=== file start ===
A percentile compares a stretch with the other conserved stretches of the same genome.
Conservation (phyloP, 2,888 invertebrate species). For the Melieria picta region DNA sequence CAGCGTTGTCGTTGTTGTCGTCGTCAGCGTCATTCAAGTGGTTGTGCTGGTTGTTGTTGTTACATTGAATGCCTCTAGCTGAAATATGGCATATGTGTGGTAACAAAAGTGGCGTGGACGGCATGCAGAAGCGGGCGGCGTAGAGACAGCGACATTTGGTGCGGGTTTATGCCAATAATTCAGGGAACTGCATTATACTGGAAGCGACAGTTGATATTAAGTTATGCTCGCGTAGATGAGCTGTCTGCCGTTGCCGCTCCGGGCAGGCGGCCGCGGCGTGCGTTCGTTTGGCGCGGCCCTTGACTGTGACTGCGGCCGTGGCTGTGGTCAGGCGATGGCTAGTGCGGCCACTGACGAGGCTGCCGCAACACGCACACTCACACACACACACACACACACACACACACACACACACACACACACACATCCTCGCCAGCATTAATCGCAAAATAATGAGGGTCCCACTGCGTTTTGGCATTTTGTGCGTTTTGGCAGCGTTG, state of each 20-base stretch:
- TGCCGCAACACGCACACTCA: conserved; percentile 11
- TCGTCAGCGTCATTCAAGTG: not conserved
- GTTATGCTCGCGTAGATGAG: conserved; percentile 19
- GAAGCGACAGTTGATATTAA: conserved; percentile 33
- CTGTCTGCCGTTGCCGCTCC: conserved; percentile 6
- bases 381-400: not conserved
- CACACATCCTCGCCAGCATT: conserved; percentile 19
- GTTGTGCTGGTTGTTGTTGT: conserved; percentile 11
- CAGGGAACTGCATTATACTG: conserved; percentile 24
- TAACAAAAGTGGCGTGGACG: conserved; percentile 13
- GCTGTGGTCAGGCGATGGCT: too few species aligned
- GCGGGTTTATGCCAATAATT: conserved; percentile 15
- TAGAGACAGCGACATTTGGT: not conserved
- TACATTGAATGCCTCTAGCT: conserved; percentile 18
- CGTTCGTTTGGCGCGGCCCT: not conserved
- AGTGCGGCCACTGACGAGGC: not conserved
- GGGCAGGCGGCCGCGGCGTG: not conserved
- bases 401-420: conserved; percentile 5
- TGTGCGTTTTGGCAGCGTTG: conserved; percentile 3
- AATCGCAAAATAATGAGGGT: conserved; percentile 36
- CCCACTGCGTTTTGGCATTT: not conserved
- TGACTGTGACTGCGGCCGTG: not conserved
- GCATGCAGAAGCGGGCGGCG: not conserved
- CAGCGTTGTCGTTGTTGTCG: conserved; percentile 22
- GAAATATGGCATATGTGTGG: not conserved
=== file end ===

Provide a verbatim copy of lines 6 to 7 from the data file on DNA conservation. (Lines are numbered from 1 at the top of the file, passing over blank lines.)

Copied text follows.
- GAAGCGACAGTTGATATTAA: conserved; percentile 33
- CTGTCTGCCGTTGCCGCTCC: conserved; percentile 6